Investigating consumer food choice behavior: an application combining sensory evaluation and experimental auctions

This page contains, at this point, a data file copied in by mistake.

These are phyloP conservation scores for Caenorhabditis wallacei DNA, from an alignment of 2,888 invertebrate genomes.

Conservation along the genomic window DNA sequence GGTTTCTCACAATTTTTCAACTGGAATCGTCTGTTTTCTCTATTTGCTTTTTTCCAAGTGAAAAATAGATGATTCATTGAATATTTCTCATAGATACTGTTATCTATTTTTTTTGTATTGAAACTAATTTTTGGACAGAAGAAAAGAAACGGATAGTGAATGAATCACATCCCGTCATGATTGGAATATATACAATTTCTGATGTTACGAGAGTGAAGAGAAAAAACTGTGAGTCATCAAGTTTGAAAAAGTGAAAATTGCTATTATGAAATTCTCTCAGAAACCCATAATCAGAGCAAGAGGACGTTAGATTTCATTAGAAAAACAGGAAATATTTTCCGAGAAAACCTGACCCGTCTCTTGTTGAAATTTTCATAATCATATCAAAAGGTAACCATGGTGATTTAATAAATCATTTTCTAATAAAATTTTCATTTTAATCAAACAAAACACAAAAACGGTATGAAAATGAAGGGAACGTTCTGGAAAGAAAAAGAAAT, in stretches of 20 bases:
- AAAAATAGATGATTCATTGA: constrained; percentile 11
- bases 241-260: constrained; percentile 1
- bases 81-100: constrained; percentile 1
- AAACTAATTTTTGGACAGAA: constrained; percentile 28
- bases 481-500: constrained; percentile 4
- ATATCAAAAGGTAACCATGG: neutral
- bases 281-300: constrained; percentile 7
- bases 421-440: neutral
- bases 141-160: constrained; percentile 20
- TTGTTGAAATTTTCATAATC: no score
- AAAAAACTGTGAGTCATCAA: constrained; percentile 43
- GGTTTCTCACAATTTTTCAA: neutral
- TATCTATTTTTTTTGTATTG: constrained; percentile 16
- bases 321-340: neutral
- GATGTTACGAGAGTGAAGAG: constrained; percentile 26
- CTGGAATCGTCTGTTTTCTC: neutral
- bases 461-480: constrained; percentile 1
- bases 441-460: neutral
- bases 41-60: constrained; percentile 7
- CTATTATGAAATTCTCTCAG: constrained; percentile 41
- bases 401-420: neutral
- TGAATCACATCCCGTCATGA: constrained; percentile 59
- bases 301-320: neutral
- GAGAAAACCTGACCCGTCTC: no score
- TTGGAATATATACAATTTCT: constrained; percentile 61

Abstract In this study, we investigated which piece of information collected with sensory evaluation tools exhibits better predictive capacity on the willingness to pay: information about preferences for a sensory quality attribute using hedonic scales or information about the perceived intensity for the same attribute using intensity scales. We also estimated if extrinsic or intrinsic quality exerts a similar impact on a consumer’s willingness to pay. We conducted a sensory evaluation along with experimental auctions using three different apple varieties with college students in metropolitan Lima, Peru. Findings from this study show that the information collected on preference for apple quality attributes has a better explanatory capability for willingness to pay than does information regarding consumers’ perceived intensity for the same attribute. The explanatory capability was measured using measures of goodness-of-fit. We also prove that willingness to pay was driven both by the apple variety’s induced intrinsic quality attributes and its extrinsic cues. The results add to the existing body of literature intended to improve the understanding of consumer food choice behavior.